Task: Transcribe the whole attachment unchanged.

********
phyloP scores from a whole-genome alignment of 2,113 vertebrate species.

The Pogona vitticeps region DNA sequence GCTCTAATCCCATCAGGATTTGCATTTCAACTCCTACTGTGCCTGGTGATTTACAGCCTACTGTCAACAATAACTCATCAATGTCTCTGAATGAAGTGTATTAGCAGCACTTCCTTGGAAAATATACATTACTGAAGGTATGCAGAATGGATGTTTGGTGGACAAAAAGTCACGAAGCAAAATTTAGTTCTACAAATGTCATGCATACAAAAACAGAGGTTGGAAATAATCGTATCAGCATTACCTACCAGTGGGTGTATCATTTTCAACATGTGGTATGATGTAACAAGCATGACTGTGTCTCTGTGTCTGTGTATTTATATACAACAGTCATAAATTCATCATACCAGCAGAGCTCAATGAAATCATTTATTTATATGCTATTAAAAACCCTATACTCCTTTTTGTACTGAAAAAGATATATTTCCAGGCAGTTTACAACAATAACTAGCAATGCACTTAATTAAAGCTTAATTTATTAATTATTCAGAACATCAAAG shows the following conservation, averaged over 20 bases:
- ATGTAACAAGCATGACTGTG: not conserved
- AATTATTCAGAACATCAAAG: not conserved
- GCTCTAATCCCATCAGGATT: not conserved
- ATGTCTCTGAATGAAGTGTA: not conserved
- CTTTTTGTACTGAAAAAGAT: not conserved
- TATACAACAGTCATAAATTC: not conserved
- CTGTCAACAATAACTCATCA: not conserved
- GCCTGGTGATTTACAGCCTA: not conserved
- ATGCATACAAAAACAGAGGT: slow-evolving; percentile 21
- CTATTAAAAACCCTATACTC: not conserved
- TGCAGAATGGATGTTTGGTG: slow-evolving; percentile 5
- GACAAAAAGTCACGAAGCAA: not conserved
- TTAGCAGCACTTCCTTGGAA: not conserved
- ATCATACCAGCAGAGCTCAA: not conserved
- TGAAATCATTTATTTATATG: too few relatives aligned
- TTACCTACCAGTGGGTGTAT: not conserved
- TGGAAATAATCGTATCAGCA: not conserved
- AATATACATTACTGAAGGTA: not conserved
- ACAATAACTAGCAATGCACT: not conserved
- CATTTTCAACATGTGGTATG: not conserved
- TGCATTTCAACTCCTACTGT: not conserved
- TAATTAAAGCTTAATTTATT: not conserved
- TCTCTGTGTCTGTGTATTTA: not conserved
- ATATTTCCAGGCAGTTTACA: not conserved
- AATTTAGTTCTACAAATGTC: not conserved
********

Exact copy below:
phyloP scores from a whole-genome alignment of 2,113 vertebrate species.

The Pogona vitticeps region DNA sequence GCTCTAATCCCATCAGGATTTGCATTTCAACTCCTACTGTGCCTGGTGATTTACAGCCTACTGTCAACAATAACTCATCAATGTCTCTGAATGAAGTGTATTAGCAGCACTTCCTTGGAAAATATACATTACTGAAGGTATGCAGAATGGATGTTTGGTGGACAAAAAGTCACGAAGCAAAATTTAGTTCTACAAATGTCATGCATACAAAAACAGAGGTTGGAAATAATCGTATCAGCATTACCTACCAGTGGGTGTATCATTTTCAACATGTGGTATGATGTAACAAGCATGACTGTGTCTCTGTGTCTGTGTATTTATATACAACAGTCATAAATTCATCATACCAGCAGAGCTCAATGAAATCATTTATTTATATGCTATTAAAAACCCTATACTCCTTTTTGTACTGAAAAAGATATATTTCCAGGCAGTTTACAACAATAACTAGCAATGCACTTAATTAAAGCTTAATTTATTAATTATTCAGAACATCAAAG shows the following conservation, averaged over 20 bases:
- ATGTAACAAGCATGACTGTG: not conserved
- AATTATTCAGAACATCAAAG: not conserved
- GCTCTAATCCCATCAGGATT: not conserved
- ATGTCTCTGAATGAAGTGTA: not conserved
- CTTTTTGTACTGAAAAAGAT: not conserved
- TATACAACAGTCATAAATTC: not conserved
- CTGTCAACAATAACTCATCA: not conserved
- GCCTGGTGATTTACAGCCTA: not conserved
- ATGCATACAAAAACAGAGGT: slow-evolving; percentile 21
- CTATTAAAAACCCTATACTC: not conserved
- TGCAGAATGGATGTTTGGTG: slow-evolving; percentile 5
- GACAAAAAGTCACGAAGCAA: not conserved
- TTAGCAGCACTTCCTTGGAA: not conserved
- ATCATACCAGCAGAGCTCAA: not conserved
- TGAAATCATTTATTTATATG: too few relatives aligned
- TTACCTACCAGTGGGTGTAT: not conserved
- TGGAAATAATCGTATCAGCA: not conserved
- AATATACATTACTGAAGGTA: not conserved
- ACAATAACTAGCAATGCACT: not conserved
- CATTTTCAACATGTGGTATG: not conserved
- TGCATTTCAACTCCTACTGT: not conserved
- TAATTAAAGCTTAATTTATT: not conserved
- TCTCTGTGTCTGTGTATTTA: not conserved
- ATATTTCCAGGCAGTTTACA: not conserved
- AATTTAGTTCTACAAATGTC: not conserved